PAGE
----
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  #61  
Old 11-04-2015, 12:19
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Article including Richey's sister - http://www.theguardian.com/lifeandst...tone?CMP=fb_gu
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Old 11-04-2015, 19:39
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some lovely things are said about our JDB by Andy Cairns

http://thequietus.com/articles/17592...irns-interview
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Old 12-04-2015, 01:37
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Quote:
Originally Posted by amay View Post
Article including Richey's sister - http://www.theguardian.com/lifeandst...tone?CMP=fb_gu
Great article, thanks for that!
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Old 14-04-2015, 17:54
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Under The Radar - http://fxmb.info/1CVP1HY


Manic Street Preachers – Nicky Wire on “The Holy Bible” and “Futurology”
Testaments Old and New
Apr 14, 2015 By Hays Davis



As Britpop was taking off in 1994, the Welsh quartet Manic Street Preachers entered the marketplace with an acclaimed, dark classic of an album that exposed the raw nerves of the human experience.

Following the straight-ahead rock of their 1992 debut, Generation Terrorists, and '93's commercial-leaning Gold Against the Soul, The Holy Bible was an unexpected blast of political commentary, emotional upheaval, and unyielding observation. Largely featuring the lyrics of troubled guitarist Richey Edwards as well as contributions from bassist Nicky Wire, the tracks veered from stirring ("Faster," "Ifwhiteamericatoldthetruthforonedayit'sworldwould fallapart," "PCP") to tender ("This Is Yesterday") to unsettling ("The Intense Humming of Evil") and sometimes genuinely disturbing (the anorexia study of "4st 7lb"). With their U.S. label on board to seriously push the album, Edwards disappeared in early 1995 just before he and singer/guitarist James Dean Bradfield were to depart for America to promote the album. Bradfield, Wire, and drummer Sean Moore decided to carry on, and 1996's Everything Must Go propelled them into the ranks of the U.K.'s biggest bands, a status they've maintained ever since. Edwards was declared presumed deceased in 2008.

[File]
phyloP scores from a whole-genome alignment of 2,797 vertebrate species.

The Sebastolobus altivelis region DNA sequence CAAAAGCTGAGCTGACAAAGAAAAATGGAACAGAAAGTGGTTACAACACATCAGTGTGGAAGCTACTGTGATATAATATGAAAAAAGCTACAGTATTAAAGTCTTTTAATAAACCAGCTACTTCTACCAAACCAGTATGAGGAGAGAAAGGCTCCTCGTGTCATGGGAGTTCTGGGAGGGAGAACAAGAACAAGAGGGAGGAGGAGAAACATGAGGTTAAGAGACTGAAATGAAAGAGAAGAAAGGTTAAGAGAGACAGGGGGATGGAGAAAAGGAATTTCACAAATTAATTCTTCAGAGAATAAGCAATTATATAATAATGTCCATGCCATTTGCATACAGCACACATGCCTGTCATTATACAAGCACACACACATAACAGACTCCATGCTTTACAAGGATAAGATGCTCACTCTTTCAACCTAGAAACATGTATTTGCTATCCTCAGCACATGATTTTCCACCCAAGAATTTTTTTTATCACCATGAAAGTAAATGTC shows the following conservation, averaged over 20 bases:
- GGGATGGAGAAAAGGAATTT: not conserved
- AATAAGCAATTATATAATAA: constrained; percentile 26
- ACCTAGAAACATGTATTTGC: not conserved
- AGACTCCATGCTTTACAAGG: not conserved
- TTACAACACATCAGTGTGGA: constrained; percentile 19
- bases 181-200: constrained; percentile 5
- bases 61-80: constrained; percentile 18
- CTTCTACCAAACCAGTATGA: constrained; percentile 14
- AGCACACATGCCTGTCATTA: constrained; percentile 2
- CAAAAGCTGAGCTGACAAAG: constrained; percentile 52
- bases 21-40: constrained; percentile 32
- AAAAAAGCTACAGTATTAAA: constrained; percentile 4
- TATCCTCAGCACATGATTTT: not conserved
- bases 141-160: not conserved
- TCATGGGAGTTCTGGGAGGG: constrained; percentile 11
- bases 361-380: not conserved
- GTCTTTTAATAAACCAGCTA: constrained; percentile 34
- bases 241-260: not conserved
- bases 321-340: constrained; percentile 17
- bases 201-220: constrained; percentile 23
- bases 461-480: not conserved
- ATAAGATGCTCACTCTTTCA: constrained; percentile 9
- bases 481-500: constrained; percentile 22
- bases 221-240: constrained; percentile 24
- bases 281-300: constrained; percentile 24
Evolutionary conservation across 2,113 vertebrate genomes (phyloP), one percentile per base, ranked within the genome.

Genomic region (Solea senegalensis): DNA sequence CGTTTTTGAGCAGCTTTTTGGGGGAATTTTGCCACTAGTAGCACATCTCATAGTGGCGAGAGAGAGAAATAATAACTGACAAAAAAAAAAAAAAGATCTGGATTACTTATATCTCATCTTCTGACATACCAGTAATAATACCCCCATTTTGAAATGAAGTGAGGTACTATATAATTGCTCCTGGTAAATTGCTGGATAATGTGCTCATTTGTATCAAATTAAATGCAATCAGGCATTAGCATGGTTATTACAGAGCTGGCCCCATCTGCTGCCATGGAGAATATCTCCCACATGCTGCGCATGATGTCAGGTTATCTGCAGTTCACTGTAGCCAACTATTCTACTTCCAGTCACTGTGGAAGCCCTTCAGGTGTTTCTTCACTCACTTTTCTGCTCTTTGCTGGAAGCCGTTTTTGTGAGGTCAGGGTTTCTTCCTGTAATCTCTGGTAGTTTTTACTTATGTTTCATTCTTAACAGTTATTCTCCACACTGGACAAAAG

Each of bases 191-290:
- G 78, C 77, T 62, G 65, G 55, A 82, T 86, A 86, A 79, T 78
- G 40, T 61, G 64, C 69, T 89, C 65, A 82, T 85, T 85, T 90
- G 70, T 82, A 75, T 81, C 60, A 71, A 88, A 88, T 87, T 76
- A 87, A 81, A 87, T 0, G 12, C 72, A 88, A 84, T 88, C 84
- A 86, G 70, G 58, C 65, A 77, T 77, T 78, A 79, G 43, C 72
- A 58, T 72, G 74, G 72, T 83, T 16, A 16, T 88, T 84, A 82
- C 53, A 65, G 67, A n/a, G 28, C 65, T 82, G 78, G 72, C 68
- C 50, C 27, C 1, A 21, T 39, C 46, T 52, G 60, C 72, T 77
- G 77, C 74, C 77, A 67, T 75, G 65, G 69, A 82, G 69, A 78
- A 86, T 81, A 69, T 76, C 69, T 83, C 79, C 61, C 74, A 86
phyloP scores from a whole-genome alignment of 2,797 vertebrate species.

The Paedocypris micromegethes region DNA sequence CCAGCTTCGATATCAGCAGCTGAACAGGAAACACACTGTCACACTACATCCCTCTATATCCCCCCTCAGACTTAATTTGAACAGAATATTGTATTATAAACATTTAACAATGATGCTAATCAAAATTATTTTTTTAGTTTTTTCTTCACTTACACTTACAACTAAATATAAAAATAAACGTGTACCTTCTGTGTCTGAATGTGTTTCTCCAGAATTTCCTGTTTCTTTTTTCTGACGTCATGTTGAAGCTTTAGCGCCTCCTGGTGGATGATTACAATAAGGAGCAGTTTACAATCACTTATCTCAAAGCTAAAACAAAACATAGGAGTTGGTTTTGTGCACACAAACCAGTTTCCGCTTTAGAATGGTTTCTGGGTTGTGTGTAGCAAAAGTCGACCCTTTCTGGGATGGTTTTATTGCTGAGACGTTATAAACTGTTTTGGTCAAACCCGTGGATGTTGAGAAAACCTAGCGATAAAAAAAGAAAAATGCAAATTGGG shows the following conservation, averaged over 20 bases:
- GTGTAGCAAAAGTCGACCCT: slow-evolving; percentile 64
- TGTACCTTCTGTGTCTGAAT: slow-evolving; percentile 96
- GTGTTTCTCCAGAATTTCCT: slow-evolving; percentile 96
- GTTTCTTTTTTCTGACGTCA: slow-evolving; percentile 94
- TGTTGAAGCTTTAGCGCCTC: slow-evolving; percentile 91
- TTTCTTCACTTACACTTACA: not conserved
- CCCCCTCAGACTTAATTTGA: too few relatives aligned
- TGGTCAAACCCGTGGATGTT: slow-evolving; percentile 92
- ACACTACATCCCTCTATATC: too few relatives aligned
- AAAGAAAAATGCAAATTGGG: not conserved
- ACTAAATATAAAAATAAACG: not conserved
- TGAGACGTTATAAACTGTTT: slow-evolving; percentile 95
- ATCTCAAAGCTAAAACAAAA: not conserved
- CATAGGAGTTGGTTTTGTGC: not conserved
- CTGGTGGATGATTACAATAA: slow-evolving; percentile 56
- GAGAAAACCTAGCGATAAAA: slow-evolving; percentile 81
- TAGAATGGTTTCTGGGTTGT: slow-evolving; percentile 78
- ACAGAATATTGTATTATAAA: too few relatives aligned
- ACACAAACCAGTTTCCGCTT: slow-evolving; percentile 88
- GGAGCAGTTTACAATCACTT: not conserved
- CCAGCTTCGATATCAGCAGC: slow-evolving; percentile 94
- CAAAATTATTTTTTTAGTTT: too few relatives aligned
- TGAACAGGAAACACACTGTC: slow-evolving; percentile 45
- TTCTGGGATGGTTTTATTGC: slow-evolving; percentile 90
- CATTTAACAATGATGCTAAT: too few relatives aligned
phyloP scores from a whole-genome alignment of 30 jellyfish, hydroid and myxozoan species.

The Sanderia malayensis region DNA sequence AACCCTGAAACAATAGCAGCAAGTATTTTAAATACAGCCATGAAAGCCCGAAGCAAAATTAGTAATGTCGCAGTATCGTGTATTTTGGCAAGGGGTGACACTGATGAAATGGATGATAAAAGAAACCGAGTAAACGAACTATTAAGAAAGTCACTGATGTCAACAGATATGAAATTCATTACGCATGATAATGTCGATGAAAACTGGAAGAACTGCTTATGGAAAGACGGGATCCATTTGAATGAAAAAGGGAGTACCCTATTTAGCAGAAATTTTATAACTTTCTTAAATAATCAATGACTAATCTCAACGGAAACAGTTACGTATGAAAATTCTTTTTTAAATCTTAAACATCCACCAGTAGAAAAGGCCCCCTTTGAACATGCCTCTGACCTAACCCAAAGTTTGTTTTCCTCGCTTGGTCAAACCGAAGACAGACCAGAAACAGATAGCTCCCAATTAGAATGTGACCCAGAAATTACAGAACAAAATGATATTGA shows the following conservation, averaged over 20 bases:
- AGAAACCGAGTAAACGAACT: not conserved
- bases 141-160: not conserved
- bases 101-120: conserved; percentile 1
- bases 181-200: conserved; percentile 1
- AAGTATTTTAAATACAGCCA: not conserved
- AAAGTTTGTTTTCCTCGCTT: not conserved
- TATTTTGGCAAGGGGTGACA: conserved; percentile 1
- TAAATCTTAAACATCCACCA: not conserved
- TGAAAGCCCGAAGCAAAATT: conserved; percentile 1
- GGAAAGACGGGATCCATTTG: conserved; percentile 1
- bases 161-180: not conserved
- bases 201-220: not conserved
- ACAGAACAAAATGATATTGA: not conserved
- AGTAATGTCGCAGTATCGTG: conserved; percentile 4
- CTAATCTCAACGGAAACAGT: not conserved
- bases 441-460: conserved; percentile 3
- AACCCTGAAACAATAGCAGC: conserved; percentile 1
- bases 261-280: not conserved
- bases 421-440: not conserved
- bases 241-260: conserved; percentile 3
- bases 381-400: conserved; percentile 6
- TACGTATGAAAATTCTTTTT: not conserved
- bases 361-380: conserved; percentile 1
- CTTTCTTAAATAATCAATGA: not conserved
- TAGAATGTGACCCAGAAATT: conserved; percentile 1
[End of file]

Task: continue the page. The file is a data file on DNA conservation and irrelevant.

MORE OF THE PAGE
Last year, the trio observed the 20th anniversary of The Holy Bible by playing the album in its entirety during a string of U.K. shows that coincided with the release of new additions of the album. The Holy Bible 20, a boxed set including a vinyl copy of the album and four CDs, was recently released domestically, and this month the Manics will launch their first North American tour in years with shows that will once again present The Holy Bible from start to finish. Taking a break from tour rehearsals in their Wales studio, Nicky Wire looked back over The Holy Bible as well as last year's acclaimed album, Futurology.

Hays Davis (Under the Radar): Have you seen the movie Whiplash?

Nicky Wire: No, I haven't. Why would you say that? James saw it. He thought it was brilliant.